Overture in D, In the Italian style, D590
Prélude à laprès-midi dun faune
Piano Concerto No.1 in F sharp minor, Op.1 [Revised Version]
Symphony No.9 in E minor, Op.95 (From the New World) [World premiere of original manuscript version]
Clemens Leske (piano)
London Philharmonic Orchestra
Reviewed by: Hayden Jones
Reviewed: 17 May, 2005
Venue: Royal Festival Hall, London
The delightful Schubert overture set the scene for much of what was to come, but with little of the spark, wit or sheer elegance that a Beecham-inspired performance would produce – but that would certainly be asking too much. Instead we were given a satisfactory performance: the woodwinds, which play such a prominent part in this piece, were never given any real chance to sparkle. Vaughan’s notes again promised much: he wrote of how he learnt some of the secrets behind the Vienna Philharmonic’s unique sound whilst studying with its principal double bassist (Vaughan was a bassist in Beecham’s Royal Philharmonic); but there was little evidence of anything Viennese.
In the Debussy, the LPO did its best but Vaughan’s rigid conducting style coupled with a minimal amount of rehearsal time meant that he just wasn’t able to get the results that (I hope) he wanted.
Australian pianist Clemens Leske’s Rachmaninov brought a much-needed shot in the arm. He was completely at home in this concerto – with well-judged and authentic-sounding rubato his interpretation was never over the top or showy. His musicality and pianism make this guy definitely one to watch!
And so to the Dvořák: Denis Vaughan is currently in the process of editing new performing editions of Dvořák’s symphonic works. This one of the 9th doesn’t feature anything new in the way of music but it does follow the composer’s markings to the letter (unlike the New York premiere in which some of the parts were incorrectly copied from the manuscript). These markings were generally either overlooked or standardised when the symphony was first published in Germany. Vaughan has sought to restore the composer’s unique way of scoring – sometimes treating each instrument individually or achieving a certain type of weighted chord throughout the orchestra by assigning different types of accent or dynamics to individual instruments at the same time.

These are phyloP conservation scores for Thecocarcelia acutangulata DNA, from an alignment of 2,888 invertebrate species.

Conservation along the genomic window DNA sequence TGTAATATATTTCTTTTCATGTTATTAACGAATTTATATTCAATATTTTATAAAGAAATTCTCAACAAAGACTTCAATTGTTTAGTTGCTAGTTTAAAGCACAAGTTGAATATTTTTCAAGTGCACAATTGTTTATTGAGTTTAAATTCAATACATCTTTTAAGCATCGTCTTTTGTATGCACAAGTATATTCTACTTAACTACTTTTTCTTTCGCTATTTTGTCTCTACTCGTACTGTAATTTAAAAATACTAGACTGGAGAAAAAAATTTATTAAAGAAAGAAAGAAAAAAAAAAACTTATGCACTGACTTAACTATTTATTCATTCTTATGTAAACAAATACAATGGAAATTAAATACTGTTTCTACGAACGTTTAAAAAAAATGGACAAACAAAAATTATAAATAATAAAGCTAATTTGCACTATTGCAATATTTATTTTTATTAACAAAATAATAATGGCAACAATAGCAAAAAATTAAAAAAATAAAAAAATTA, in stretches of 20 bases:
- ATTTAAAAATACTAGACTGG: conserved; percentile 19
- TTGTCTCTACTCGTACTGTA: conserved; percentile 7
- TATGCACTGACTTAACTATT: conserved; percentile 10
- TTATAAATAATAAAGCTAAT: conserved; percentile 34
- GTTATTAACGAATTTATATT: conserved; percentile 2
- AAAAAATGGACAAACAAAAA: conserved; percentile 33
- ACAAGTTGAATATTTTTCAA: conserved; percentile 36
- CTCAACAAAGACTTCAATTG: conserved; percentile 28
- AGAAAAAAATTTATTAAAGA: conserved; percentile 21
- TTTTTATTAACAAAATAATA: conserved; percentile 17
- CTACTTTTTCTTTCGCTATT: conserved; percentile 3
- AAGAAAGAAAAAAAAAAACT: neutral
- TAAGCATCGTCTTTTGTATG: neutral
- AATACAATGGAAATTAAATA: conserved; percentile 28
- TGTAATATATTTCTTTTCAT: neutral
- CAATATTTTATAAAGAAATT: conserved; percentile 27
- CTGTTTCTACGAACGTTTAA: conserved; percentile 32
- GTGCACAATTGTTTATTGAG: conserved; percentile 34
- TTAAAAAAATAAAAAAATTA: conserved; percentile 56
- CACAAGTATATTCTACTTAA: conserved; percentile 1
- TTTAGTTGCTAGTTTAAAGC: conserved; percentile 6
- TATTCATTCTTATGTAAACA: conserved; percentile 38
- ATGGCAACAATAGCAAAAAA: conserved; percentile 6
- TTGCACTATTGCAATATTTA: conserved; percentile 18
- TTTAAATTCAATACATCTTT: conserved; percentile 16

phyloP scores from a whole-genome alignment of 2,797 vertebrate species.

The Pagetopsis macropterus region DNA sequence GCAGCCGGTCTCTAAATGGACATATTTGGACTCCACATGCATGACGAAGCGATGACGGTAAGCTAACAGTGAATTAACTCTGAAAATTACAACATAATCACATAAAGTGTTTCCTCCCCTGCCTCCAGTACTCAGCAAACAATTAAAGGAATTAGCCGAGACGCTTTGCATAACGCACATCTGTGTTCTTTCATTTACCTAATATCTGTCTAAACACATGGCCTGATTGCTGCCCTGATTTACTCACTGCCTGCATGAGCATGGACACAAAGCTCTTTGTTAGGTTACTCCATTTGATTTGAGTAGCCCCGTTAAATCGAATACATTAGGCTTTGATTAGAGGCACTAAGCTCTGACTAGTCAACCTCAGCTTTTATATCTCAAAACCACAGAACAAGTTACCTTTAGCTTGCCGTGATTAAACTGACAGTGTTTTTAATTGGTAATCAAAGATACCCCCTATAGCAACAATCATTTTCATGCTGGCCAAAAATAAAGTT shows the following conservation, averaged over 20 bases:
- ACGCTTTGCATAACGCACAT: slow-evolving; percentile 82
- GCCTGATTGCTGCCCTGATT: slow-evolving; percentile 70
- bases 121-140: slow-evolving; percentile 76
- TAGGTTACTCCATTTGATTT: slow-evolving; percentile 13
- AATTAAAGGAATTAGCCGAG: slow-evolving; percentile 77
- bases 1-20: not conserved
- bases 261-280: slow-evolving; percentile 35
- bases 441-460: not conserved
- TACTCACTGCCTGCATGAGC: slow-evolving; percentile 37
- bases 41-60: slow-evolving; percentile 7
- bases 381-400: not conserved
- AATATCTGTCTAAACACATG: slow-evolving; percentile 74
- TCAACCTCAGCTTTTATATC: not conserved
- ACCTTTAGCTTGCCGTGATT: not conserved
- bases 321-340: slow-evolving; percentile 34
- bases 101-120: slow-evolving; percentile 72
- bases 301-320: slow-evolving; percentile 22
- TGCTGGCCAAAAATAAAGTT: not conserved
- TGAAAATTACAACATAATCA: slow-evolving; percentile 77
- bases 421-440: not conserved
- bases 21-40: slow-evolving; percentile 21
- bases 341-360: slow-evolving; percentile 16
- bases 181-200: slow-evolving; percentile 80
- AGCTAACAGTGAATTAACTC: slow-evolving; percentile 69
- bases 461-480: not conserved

It really is a shame that Vaughan wasn’t afforded more time to rehearse with the LPO because his vision of this symphony has the potential to be a classic performance. However, to these ears, the overall differences were quite subtle: an unusual-sounding balance, here, a more prominent woodwind or viola, there. The tempo for the first movement was broad by today’s standards though not excessively so; regarding the fluctuations of speed, the LPO still hadn’t settled into Vaughan’s direction, but they managed to follow his lead. The Largo was undeniably the concert’s highpoint, with a breathtakingly spacious tempo. Here Vaughan and the LPO were really working together, turning this oft-abused music into an ethereal vision of beauty. Some of the most noticeable changes came during the scherzo with different accents and balances aplenty. There was a hair-raising moment when the strings got lost, but they got back on the saddle and steered an even more vigorous course through the finale, which was as dramatic an account as you could expect to hear.
Once Denis Vaughan’s work on Dvořák’s manuscripts is done we can expect fresh accounts of these magnificent works.